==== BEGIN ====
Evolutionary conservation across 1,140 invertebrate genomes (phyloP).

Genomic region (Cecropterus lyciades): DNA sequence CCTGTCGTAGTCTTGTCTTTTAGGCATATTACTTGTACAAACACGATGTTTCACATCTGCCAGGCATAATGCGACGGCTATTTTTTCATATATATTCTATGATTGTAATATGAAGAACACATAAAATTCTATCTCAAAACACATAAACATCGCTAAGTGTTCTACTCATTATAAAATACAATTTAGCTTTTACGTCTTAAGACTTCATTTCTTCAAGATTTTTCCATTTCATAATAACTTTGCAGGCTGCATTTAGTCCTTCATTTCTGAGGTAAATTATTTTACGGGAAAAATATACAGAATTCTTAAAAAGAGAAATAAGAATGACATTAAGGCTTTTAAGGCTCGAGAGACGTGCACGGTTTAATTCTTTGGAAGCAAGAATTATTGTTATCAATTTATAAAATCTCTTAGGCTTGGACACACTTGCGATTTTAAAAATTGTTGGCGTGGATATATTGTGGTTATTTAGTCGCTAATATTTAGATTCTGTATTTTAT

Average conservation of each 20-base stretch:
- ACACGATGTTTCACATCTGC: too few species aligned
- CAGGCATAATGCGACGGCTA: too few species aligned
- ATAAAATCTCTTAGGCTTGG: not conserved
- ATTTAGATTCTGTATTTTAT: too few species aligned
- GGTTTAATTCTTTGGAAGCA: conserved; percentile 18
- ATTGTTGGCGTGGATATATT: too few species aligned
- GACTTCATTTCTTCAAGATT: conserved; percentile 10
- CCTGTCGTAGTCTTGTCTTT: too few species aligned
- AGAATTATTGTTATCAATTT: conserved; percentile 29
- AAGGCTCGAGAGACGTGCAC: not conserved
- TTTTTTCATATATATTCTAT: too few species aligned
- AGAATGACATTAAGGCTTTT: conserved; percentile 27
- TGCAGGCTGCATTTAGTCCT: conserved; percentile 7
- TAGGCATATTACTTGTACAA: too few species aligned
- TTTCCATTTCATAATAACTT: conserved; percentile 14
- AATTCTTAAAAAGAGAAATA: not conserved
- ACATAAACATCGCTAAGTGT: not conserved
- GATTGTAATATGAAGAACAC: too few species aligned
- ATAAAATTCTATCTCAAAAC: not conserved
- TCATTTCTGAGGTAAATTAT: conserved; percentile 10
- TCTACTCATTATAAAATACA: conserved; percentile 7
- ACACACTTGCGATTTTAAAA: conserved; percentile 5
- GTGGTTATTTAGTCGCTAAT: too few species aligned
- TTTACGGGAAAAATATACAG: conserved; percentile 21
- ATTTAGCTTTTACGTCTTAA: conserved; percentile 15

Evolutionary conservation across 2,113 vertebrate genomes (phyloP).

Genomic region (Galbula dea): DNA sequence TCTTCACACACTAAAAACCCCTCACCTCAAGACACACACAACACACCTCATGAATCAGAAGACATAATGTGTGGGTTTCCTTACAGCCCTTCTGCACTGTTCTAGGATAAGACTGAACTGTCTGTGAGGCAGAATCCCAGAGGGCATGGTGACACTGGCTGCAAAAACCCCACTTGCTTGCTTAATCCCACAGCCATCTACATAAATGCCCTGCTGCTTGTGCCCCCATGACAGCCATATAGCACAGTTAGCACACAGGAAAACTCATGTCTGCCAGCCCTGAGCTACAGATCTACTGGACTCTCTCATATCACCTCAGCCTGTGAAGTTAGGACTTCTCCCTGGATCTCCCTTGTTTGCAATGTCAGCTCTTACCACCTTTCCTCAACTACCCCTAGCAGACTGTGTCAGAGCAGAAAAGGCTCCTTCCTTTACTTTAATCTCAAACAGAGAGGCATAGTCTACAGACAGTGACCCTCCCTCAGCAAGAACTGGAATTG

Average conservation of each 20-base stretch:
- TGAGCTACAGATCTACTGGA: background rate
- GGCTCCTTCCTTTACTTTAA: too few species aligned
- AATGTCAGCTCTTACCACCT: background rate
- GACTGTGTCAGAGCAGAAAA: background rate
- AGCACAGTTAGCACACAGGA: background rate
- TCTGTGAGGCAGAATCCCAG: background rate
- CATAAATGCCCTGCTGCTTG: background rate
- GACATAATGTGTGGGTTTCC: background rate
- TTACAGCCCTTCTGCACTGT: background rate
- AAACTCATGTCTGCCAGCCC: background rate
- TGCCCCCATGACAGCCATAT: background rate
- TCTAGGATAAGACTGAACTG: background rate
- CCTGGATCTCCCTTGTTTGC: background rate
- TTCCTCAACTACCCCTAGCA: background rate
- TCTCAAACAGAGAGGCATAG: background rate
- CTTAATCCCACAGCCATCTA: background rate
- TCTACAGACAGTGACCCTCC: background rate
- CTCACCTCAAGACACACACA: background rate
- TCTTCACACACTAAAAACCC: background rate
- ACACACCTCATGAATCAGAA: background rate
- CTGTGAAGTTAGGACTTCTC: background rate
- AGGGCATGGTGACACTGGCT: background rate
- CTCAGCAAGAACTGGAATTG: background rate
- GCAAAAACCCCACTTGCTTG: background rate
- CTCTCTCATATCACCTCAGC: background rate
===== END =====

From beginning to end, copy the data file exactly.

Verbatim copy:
Evolutionary conservation across 1,140 invertebrate genomes (phyloP).

Genomic region (Cecropterus lyciades): DNA sequence CCTGTCGTAGTCTTGTCTTTTAGGCATATTACTTGTACAAACACGATGTTTCACATCTGCCAGGCATAATGCGACGGCTATTTTTTCATATATATTCTATGATTGTAATATGAAGAACACATAAAATTCTATCTCAAAACACATAAACATCGCTAAGTGTTCTACTCATTATAAAATACAATTTAGCTTTTACGTCTTAAGACTTCATTTCTTCAAGATTTTTCCATTTCATAATAACTTTGCAGGCTGCATTTAGTCCTTCATTTCTGAGGTAAATTATTTTACGGGAAAAATATACAGAATTCTTAAAAAGAGAAATAAGAATGACATTAAGGCTTTTAAGGCTCGAGAGACGTGCACGGTTTAATTCTTTGGAAGCAAGAATTATTGTTATCAATTTATAAAATCTCTTAGGCTTGGACACACTTGCGATTTTAAAAATTGTTGGCGTGGATATATTGTGGTTATTTAGTCGCTAATATTTAGATTCTGTATTTTAT

Average conservation of each 20-base stretch:
- ACACGATGTTTCACATCTGC: too few species aligned
- CAGGCATAATGCGACGGCTA: too few species aligned
- ATAAAATCTCTTAGGCTTGG: not conserved
- ATTTAGATTCTGTATTTTAT: too few species aligned
- GGTTTAATTCTTTGGAAGCA: conserved; percentile 18
- ATTGTTGGCGTGGATATATT: too few species aligned
- GACTTCATTTCTTCAAGATT: conserved; percentile 10
- CCTGTCGTAGTCTTGTCTTT: too few species aligned
- AGAATTATTGTTATCAATTT: conserved; percentile 29
- AAGGCTCGAGAGACGTGCAC: not conserved
- TTTTTTCATATATATTCTAT: too few species aligned
- AGAATGACATTAAGGCTTTT: conserved; percentile 27
- TGCAGGCTGCATTTAGTCCT: conserved; percentile 7
- TAGGCATATTACTTGTACAA: too few species aligned
- TTTCCATTTCATAATAACTT: conserved; percentile 14
- AATTCTTAAAAAGAGAAATA: not conserved
- ACATAAACATCGCTAAGTGT: not conserved
- GATTGTAATATGAAGAACAC: too few species aligned
- ATAAAATTCTATCTCAAAAC: not conserved
- TCATTTCTGAGGTAAATTAT: conserved; percentile 10
- TCTACTCATTATAAAATACA: conserved; percentile 7
- ACACACTTGCGATTTTAAAA: conserved; percentile 5
- GTGGTTATTTAGTCGCTAAT: too few species aligned
- TTTACGGGAAAAATATACAG: conserved; percentile 21
- ATTTAGCTTTTACGTCTTAA: conserved; percentile 15

Evolutionary conservation across 2,113 vertebrate genomes (phyloP).

Genomic region (Galbula dea): DNA sequence TCTTCACACACTAAAAACCCCTCACCTCAAGACACACACAACACACCTCATGAATCAGAAGACATAATGTGTGGGTTTCCTTACAGCCCTTCTGCACTGTTCTAGGATAAGACTGAACTGTCTGTGAGGCAGAATCCCAGAGGGCATGGTGACACTGGCTGCAAAAACCCCACTTGCTTGCTTAATCCCACAGCCATCTACATAAATGCCCTGCTGCTTGTGCCCCCATGACAGCCATATAGCACAGTTAGCACACAGGAAAACTCATGTCTGCCAGCCCTGAGCTACAGATCTACTGGACTCTCTCATATCACCTCAGCCTGTGAAGTTAGGACTTCTCCCTGGATCTCCCTTGTTTGCAATGTCAGCTCTTACCACCTTTCCTCAACTACCCCTAGCAGACTGTGTCAGAGCAGAAAAGGCTCCTTCCTTTACTTTAATCTCAAACAGAGAGGCATAGTCTACAGACAGTGACCCTCCCTCAGCAAGAACTGGAATTG

Average conservation of each 20-base stretch:
- TGAGCTACAGATCTACTGGA: background rate
- GGCTCCTTCCTTTACTTTAA: too few species aligned
- AATGTCAGCTCTTACCACCT: background rate
- GACTGTGTCAGAGCAGAAAA: background rate
- AGCACAGTTAGCACACAGGA: background rate
- TCTGTGAGGCAGAATCCCAG: background rate
- CATAAATGCCCTGCTGCTTG: background rate
- GACATAATGTGTGGGTTTCC: background rate
- TTACAGCCCTTCTGCACTGT: background rate
- AAACTCATGTCTGCCAGCCC: background rate
- TGCCCCCATGACAGCCATAT: background rate
- TCTAGGATAAGACTGAACTG: background rate
- CCTGGATCTCCCTTGTTTGC: background rate
- TTCCTCAACTACCCCTAGCA: background rate
- TCTCAAACAGAGAGGCATAG: background rate
- CTTAATCCCACAGCCATCTA: background rate
- TCTACAGACAGTGACCCTCC: background rate
- CTCACCTCAAGACACACACA: background rate
- TCTTCACACACTAAAAACCC: background rate
- ACACACCTCATGAATCAGAA: background rate
- CTGTGAAGTTAGGACTTCTC: background rate
- AGGGCATGGTGACACTGGCT: background rate
- CTCAGCAAGAACTGGAATTG: background rate
- GCAAAAACCCCACTTGCTTG: background rate
- CTCTCTCATATCACCTCAGC: background rate